Rather than make his name writing splashy blockbusters akin to his father Lawrence Kasdan's breakthrough script for The Empire Strikes Back (1980), Jake Kasdan earned his prodigy stripes with the sly, low-budget film Zero Effect (1998) and his astute direction on several acclaimed TV series. Born in Detroit, Kasdan was immersed in filmmaking since his early childhood. Growing up on his father's sets, Kasdan appeared onscreen in The Big Chill (1983), Silverado (1985), and The Accidental Tourist (1988), but he knew that he really wanted to direct. Becoming a playwright while still in high school, Kasdan also worked as a production assistant on his father's mid-life crisis drama Grand Canyon (1991) and penned a behind-the-scenes book about the Western epic Wyatt Earp (1994). Though the book was scrapped after Wyatt Earp tanked at the box office, Kasdan established a positive relationship with cast member Bill Pullman that would soon help Kasdan's nascent movie career. Dropping out of college to focus on his writing full-time, Kasdan subsequently started directing with a stage production of one of his works at the Hollywood Playhouse. Ready to write and direct his first film, and publicly noting that nepotism didn't guarantee him anything, Kasdan managed to sign Pullman to play the lead for his detective comedy Zero Effect. Featuring Pullman as brilliant, agoraphobic detective Daryl Zero and Ben Stiller as his edgy associate and public representative, Zero Effect's clever, offbeat humor and excellent performances boded well for the then-24-year-old Kasdan, although more than one critic noted that the pacing was too low-key for the film's good.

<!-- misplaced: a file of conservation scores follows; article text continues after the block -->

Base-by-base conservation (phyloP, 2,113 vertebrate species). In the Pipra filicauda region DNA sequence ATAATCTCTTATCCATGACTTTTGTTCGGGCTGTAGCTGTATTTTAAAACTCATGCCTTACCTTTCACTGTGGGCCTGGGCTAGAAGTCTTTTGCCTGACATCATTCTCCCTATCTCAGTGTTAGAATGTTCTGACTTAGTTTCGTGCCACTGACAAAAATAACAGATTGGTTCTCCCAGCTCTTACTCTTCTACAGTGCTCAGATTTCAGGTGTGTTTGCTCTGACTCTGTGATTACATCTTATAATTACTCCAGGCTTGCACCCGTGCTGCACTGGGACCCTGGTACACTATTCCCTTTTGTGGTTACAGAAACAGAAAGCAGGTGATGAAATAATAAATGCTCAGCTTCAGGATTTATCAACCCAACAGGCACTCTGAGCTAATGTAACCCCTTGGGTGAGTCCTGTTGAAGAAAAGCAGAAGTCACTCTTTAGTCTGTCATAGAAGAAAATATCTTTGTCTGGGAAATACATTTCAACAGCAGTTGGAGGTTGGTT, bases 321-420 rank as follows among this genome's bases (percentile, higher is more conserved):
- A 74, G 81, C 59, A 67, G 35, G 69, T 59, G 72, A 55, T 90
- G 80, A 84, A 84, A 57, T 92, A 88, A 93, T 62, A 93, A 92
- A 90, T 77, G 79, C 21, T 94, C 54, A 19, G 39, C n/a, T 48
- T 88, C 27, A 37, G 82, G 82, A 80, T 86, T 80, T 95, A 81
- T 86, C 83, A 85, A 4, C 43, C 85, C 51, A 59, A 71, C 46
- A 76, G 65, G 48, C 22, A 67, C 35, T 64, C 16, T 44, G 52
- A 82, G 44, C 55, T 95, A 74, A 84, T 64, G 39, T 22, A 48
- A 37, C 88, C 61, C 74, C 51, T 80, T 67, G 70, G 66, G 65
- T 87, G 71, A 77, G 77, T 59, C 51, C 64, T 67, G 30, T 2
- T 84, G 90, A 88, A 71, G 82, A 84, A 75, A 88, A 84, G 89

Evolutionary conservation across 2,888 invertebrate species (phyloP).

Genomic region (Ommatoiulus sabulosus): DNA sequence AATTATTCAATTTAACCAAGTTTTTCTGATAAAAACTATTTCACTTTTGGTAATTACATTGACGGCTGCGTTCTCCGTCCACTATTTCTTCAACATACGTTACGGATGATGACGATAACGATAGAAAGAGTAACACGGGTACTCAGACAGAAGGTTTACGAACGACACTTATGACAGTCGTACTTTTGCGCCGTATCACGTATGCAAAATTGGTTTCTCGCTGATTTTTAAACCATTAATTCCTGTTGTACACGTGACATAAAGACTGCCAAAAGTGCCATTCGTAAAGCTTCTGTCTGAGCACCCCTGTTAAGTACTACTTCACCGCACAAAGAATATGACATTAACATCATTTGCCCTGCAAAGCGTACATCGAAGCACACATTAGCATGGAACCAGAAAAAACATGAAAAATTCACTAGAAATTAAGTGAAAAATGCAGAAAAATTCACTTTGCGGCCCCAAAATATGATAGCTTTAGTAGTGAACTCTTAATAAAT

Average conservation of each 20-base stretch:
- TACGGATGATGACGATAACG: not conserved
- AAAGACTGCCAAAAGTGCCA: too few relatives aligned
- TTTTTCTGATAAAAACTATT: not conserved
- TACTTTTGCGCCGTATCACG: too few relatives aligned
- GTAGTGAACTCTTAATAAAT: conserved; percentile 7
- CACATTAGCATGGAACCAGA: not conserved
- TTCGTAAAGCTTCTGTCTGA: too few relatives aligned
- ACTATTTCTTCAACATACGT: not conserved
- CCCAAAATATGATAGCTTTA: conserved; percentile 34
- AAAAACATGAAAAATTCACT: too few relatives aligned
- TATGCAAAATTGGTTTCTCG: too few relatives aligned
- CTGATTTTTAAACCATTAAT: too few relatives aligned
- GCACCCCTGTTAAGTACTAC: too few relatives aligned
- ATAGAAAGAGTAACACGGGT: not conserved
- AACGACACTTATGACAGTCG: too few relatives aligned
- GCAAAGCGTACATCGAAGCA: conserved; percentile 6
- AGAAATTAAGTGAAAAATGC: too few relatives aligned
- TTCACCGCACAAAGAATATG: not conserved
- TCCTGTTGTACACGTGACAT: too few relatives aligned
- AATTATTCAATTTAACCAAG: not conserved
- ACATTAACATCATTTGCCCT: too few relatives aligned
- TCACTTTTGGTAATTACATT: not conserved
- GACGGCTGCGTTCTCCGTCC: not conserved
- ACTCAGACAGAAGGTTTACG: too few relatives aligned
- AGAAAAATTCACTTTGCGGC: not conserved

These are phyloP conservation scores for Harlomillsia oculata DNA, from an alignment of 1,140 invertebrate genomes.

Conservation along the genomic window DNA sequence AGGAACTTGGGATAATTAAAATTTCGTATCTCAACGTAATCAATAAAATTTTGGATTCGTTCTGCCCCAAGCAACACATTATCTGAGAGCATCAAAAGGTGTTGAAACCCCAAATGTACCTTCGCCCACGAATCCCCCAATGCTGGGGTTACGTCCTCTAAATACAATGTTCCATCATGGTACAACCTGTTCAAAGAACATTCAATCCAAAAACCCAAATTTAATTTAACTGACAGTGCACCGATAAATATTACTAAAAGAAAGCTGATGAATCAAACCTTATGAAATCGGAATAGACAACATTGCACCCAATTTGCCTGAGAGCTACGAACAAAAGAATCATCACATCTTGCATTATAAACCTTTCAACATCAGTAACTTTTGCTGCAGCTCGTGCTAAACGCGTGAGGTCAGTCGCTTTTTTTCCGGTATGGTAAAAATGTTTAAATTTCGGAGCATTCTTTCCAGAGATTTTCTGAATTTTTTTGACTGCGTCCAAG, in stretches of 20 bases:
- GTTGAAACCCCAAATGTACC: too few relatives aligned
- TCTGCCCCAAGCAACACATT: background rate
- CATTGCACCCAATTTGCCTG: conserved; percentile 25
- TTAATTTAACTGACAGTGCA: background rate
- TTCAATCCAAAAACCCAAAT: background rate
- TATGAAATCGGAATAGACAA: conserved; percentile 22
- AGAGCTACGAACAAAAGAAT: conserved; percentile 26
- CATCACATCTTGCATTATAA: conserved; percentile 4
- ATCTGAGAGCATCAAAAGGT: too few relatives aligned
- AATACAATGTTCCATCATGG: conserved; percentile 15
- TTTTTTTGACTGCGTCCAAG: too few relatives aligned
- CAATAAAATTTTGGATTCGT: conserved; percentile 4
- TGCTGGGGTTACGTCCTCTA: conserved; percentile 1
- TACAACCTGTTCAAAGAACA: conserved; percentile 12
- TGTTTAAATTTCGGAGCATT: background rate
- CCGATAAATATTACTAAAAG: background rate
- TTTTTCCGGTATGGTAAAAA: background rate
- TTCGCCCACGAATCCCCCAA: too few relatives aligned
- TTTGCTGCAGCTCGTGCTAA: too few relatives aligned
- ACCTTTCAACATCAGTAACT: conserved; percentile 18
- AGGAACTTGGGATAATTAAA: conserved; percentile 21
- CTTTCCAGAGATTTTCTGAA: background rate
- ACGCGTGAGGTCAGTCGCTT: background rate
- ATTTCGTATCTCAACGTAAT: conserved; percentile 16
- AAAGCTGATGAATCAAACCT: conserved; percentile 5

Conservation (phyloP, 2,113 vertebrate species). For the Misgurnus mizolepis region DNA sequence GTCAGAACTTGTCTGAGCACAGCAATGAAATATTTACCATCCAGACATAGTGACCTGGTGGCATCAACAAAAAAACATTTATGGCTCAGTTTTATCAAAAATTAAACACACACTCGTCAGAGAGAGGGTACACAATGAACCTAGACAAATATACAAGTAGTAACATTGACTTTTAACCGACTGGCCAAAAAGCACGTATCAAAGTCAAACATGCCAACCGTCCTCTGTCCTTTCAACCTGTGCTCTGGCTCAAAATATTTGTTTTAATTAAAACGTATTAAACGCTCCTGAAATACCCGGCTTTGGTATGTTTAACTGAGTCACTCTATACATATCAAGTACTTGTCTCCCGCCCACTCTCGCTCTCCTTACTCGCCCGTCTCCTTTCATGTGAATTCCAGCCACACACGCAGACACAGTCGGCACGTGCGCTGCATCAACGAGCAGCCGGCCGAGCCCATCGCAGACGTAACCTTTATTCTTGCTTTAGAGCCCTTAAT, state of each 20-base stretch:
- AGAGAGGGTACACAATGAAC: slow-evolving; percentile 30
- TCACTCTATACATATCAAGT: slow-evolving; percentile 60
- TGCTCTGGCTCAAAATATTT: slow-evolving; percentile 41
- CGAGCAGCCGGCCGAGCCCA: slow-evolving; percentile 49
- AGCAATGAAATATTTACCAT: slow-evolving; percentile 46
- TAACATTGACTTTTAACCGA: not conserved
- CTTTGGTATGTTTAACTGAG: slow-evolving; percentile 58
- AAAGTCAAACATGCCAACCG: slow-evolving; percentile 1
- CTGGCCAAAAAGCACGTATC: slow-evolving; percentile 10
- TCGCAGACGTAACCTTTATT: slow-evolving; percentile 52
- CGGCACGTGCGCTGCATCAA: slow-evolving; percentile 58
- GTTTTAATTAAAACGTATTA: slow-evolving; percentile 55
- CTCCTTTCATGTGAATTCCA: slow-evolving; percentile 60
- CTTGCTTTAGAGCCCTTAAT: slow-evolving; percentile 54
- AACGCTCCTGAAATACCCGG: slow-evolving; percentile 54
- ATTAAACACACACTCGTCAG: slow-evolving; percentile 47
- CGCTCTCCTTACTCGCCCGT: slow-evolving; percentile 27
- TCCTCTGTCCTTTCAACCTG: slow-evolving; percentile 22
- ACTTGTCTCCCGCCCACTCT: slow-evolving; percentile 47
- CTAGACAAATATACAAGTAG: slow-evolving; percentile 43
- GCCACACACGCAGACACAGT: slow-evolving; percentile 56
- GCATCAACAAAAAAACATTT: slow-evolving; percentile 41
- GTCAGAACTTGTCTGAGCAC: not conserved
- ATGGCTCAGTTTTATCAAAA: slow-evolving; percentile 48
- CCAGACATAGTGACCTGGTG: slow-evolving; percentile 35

Further honing his skills on TV, Kasdan's wry sensibility adroitly complemented the almost painfully funny, emotionally authentic youth series Freaks and Geeks (1991) and Undeclared (2001). Despite critical accolades, however, Freaks and Geeks lasted only one season and Undeclared foundered in the ratings. Kasdan also helped give an extra insider edge to the witty teen soap spoof Grosse Pointe (2000), but it too failed to last beyond one TV season. Kasdan's proven ability with smart, teen-based comedy, though, earned him the directing job for Orange County (2002). Starring Jack Black and Hollywood progeny Colin Hanks and Schuyler Fisk, and scripted by Chuck and Buck's (2001) unconventional Mike White, Orange County seemed like an ideal match for Kasdan. The released film, however, was a disappointingly watered-down version of White and Kasdan's comic strengths.